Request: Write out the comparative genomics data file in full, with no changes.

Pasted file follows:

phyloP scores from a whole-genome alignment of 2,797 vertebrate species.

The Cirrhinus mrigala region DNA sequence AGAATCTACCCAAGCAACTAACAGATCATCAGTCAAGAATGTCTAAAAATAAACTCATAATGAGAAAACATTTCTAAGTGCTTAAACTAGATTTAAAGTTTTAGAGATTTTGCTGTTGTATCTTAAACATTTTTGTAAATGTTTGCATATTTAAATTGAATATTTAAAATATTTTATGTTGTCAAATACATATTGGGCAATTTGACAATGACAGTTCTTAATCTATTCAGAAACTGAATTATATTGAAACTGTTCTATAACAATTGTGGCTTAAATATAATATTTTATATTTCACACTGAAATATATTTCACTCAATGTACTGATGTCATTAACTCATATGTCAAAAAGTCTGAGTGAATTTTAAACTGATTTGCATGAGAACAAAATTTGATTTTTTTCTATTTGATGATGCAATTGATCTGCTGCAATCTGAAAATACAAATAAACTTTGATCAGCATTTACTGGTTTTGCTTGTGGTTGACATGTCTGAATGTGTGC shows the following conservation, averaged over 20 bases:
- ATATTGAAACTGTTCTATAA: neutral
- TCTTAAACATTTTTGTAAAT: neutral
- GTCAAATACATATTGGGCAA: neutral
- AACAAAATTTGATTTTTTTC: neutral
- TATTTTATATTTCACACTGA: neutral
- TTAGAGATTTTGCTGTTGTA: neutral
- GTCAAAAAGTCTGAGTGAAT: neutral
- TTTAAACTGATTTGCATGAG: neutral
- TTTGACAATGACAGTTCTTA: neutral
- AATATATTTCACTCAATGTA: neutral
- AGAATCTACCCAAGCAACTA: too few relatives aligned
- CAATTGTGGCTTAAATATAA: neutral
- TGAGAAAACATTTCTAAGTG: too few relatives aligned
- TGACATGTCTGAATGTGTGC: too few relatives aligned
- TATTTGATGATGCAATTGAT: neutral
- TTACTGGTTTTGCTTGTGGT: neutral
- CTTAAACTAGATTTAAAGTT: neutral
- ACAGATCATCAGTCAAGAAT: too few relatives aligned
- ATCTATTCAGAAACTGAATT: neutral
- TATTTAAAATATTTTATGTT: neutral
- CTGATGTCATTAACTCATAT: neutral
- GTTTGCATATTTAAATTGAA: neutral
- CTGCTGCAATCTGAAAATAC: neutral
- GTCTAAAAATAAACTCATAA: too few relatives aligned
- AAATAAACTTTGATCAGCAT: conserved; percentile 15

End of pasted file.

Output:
phyloP scores from a whole-genome alignment of 2,797 vertebrate species.

The Cirrhinus mrigala region DNA sequence AGAATCTACCCAAGCAACTAACAGATCATCAGTCAAGAATGTCTAAAAATAAACTCATAATGAGAAAACATTTCTAAGTGCTTAAACTAGATTTAAAGTTTTAGAGATTTTGCTGTTGTATCTTAAACATTTTTGTAAATGTTTGCATATTTAAATTGAATATTTAAAATATTTTATGTTGTCAAATACATATTGGGCAATTTGACAATGACAGTTCTTAATCTATTCAGAAACTGAATTATATTGAAACTGTTCTATAACAATTGTGGCTTAAATATAATATTTTATATTTCACACTGAAATATATTTCACTCAATGTACTGATGTCATTAACTCATATGTCAAAAAGTCTGAGTGAATTTTAAACTGATTTGCATGAGAACAAAATTTGATTTTTTTCTATTTGATGATGCAATTGATCTGCTGCAATCTGAAAATACAAATAAACTTTGATCAGCATTTACTGGTTTTGCTTGTGGTTGACATGTCTGAATGTGTGC shows the following conservation, averaged over 20 bases:
- ATATTGAAACTGTTCTATAA: neutral
- TCTTAAACATTTTTGTAAAT: neutral
- GTCAAATACATATTGGGCAA: neutral
- AACAAAATTTGATTTTTTTC: neutral
- TATTTTATATTTCACACTGA: neutral
- TTAGAGATTTTGCTGTTGTA: neutral
- GTCAAAAAGTCTGAGTGAAT: neutral
- TTTAAACTGATTTGCATGAG: neutral
- TTTGACAATGACAGTTCTTA: neutral
- AATATATTTCACTCAATGTA: neutral
- AGAATCTACCCAAGCAACTA: too few relatives aligned
- CAATTGTGGCTTAAATATAA: neutral
- TGAGAAAACATTTCTAAGTG: too few relatives aligned
- TGACATGTCTGAATGTGTGC: too few relatives aligned
- TATTTGATGATGCAATTGAT: neutral
- TTACTGGTTTTGCTTGTGGT: neutral
- CTTAAACTAGATTTAAAGTT: neutral
- ACAGATCATCAGTCAAGAAT: too few relatives aligned
- ATCTATTCAGAAACTGAATT: neutral
- TATTTAAAATATTTTATGTT: neutral
- CTGATGTCATTAACTCATAT: neutral
- GTTTGCATATTTAAATTGAA: neutral
- CTGCTGCAATCTGAAAATAC: neutral
- GTCTAAAAATAAACTCATAA: too few relatives aligned
- AAATAAACTTTGATCAGCAT: conserved; percentile 15